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This is part 2 of our series about adding Office 365 to your Azure practice. Read part 1 here.
Focus on Office 365 – Identity Management
Identity management in a cloud-first world is a hot topic that shows no signs of cooling off. Partners that can help their customers manage cloud identities are in a position for business growth, by being central to every new cloud conversation that comes up.
Cloud based services and applications typically require a username and password to secure each account. Security is of course essential to businesses, but also has its challenges. Users who have to manage several user names and passwords can get overwhelmed trying to remember them all. Who hasn’t used the “forgot my password” link recently?
Within this challenge is opportunity. What if you could centralize management of all the users’ online identities for the SaaS apps they use for business every day? Azure Active Directory enables this, something I covered in a recent Azure Partner Community blog post. If you haven’t seen it yet, take a few minutes to review it.
Office 365 has two systems for user identities:
- Organizational account (cloud identity). Users receive Azure Active Directory cloud credentials—separate from other desktop or corporate credentials—for signing into Office 365 and other Microsoft cloud services. More about this here.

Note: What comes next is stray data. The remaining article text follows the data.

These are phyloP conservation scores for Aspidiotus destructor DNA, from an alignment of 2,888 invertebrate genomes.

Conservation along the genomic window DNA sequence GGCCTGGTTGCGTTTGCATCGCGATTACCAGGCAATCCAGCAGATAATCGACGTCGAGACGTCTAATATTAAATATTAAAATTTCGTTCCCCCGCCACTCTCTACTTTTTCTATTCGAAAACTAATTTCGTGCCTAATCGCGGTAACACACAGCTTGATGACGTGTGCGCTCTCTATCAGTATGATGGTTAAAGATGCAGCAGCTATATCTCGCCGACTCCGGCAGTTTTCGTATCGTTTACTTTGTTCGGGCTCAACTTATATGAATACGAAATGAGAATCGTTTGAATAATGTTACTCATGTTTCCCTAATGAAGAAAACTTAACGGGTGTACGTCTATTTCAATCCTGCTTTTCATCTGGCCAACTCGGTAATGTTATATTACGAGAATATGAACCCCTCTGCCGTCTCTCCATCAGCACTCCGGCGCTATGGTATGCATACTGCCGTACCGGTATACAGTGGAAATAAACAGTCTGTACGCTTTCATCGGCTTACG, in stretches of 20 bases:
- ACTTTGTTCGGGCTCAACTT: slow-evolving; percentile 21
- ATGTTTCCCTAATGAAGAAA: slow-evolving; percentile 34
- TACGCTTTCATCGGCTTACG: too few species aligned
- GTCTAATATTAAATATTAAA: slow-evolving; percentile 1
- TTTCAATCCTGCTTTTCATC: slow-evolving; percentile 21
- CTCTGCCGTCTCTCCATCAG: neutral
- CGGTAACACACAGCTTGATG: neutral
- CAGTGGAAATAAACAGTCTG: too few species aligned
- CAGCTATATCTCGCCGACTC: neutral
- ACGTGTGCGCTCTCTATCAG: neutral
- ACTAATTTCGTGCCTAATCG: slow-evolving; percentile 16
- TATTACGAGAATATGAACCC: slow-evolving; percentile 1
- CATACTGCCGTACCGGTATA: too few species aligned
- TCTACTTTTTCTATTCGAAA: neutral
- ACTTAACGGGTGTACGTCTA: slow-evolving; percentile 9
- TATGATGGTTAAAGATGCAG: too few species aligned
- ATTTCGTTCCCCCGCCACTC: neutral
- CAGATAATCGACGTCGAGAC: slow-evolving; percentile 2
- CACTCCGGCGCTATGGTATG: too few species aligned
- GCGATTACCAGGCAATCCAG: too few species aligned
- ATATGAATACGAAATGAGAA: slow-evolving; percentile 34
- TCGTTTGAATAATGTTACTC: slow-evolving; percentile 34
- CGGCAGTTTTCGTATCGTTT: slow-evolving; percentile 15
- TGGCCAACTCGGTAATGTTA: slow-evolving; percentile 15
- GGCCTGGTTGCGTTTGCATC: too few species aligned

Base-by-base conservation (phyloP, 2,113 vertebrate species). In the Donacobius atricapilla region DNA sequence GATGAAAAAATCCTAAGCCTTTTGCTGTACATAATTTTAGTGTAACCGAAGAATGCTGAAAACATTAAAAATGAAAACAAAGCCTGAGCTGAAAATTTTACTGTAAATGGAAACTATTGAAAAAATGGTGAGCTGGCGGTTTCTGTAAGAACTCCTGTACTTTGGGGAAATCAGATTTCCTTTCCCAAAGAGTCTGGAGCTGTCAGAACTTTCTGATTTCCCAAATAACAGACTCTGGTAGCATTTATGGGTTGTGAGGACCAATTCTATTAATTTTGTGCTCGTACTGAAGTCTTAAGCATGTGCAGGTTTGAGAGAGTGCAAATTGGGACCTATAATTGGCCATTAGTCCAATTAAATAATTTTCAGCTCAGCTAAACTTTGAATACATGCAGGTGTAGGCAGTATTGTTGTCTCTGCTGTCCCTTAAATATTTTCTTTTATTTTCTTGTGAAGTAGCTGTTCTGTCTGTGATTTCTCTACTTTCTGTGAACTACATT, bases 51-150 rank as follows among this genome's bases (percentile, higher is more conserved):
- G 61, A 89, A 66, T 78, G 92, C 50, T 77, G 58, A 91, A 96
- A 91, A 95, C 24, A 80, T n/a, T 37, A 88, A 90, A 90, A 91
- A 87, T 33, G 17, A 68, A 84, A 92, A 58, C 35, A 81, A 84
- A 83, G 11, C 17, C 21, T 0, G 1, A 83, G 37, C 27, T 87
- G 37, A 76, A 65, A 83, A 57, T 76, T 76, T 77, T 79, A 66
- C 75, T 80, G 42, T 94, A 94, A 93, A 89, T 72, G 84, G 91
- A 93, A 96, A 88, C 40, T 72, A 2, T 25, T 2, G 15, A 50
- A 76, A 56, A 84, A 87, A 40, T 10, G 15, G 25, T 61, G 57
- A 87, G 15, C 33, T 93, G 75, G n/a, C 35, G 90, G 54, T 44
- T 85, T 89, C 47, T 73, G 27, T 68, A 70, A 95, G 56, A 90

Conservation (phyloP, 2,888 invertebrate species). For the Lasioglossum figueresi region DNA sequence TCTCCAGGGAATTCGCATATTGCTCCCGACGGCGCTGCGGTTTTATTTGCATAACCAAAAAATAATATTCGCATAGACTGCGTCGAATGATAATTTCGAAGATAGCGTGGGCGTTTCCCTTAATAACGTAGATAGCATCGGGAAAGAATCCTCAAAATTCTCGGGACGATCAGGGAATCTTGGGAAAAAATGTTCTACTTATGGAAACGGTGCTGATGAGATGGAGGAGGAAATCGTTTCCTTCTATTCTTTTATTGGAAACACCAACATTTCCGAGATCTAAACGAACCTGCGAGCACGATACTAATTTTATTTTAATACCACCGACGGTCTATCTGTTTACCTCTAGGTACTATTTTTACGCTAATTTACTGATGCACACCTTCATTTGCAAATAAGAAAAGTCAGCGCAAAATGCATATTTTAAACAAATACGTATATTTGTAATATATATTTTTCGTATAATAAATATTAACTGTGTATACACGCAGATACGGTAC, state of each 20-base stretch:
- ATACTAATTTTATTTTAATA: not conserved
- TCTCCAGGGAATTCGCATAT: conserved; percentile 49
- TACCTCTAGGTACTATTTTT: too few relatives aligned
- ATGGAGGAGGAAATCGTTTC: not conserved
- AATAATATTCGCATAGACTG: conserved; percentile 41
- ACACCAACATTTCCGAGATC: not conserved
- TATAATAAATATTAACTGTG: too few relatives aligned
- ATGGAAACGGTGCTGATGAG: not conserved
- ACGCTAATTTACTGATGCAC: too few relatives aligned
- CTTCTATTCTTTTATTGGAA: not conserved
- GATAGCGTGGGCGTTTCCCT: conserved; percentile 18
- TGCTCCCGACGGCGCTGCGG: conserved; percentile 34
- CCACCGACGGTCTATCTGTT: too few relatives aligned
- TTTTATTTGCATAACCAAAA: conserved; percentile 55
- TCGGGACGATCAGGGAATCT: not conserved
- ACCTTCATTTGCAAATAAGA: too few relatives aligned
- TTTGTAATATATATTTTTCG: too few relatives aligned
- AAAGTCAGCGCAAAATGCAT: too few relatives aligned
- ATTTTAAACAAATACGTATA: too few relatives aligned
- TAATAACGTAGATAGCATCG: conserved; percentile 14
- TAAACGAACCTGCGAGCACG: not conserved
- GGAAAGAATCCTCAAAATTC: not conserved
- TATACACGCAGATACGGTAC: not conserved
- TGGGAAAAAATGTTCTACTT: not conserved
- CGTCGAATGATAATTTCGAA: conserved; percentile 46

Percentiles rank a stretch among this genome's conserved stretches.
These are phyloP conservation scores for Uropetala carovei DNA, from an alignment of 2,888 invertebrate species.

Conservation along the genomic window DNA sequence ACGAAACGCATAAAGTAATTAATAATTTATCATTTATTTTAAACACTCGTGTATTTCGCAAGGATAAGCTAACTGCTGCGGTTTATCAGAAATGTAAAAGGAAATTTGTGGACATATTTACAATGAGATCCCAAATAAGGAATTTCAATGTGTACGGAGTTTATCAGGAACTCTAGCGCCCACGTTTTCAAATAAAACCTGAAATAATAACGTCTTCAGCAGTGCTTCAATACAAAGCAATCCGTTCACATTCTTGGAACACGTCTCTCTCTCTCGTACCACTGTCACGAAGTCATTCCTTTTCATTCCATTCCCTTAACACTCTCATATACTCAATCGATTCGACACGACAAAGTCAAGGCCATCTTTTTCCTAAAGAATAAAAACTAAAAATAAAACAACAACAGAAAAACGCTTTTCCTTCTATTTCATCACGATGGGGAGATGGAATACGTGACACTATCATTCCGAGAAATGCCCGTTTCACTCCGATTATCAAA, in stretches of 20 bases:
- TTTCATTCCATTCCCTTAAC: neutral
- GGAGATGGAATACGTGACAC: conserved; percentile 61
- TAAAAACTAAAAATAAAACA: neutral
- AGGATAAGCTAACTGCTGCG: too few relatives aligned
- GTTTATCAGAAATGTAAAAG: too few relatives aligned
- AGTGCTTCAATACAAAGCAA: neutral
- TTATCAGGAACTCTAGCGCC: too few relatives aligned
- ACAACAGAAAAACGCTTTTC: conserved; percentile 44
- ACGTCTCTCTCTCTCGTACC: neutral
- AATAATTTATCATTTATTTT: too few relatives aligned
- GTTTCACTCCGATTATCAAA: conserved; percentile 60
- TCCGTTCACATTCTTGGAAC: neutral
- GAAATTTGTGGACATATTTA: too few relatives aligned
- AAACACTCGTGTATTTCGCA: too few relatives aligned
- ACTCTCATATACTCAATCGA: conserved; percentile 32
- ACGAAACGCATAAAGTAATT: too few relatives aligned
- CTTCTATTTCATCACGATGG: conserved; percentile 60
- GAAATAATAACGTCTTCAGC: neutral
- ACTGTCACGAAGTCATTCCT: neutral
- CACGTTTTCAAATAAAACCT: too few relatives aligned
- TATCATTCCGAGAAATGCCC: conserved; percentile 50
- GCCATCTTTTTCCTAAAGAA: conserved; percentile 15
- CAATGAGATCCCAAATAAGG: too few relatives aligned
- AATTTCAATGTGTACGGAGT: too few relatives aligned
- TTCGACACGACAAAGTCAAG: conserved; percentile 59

- Federated account (federated identity). For all subscriptions in organizations with on-premises Active Directory that use single sign-on (SSO), users can sign into Office 365 services with their Active Directory credentials. The corporate Active Directory stores and controls the password policy. More about this here.
Why does this matter? Customers using Office 365 understand the value of cloud-based applications to help their businesses be more productive. Chances are they have other SaaS applications they are managing. With Azure Active Directory, you can help customers centralize the management of the users, groups, and passwords for all of their SaaS applications. Users will be thrilled that you can give them a single username and password or automated password reset. You can also give them a single logon page from which to access all those apps, similar to this:
How to get started
- Organizations using the Organizational account option in Office 365 can add an Azure subscription to their Office 365 account. This will link the existing user accounts, which can then be extended to the full functionality of Azure Active Directory.
- Organizations using the Federated account option in Office 365 can activate an Azure subscription to use Azure Active Directory. Once that tenant is created, use the Azure AD Sync Services to extend the Windows Active Directory to Azure.
If you are an Azure partner today, have you considered selling Office 365? In part 1 of this series, you’ll find resources to get trained, understand your opportunities, and more. If selling Office 365 doesn’t fit your business model today, consider identifying partners that do through Microsoft Pinpoint or WPC Connect.
Once you help your customers find success managing their identities with Azure Active Directory, you can help them build plans to manage their mobile devices and secure their documents using Enterprise Mobility Suite. Learn more about EMS through the links to our blog series and on-demand community call below.
- Part 1 – Enterprise Mobility Suite introduction
- Part 2 – Azure Active Directory
- Part 3 – Mobile Device Management
- Part 4 – Azure Rights Management
- Watch the Azure Community call about EMS on demand
Look for our next post on this topic soon, and don’t forget to register for the February 19 community call for our discussion about this topic.
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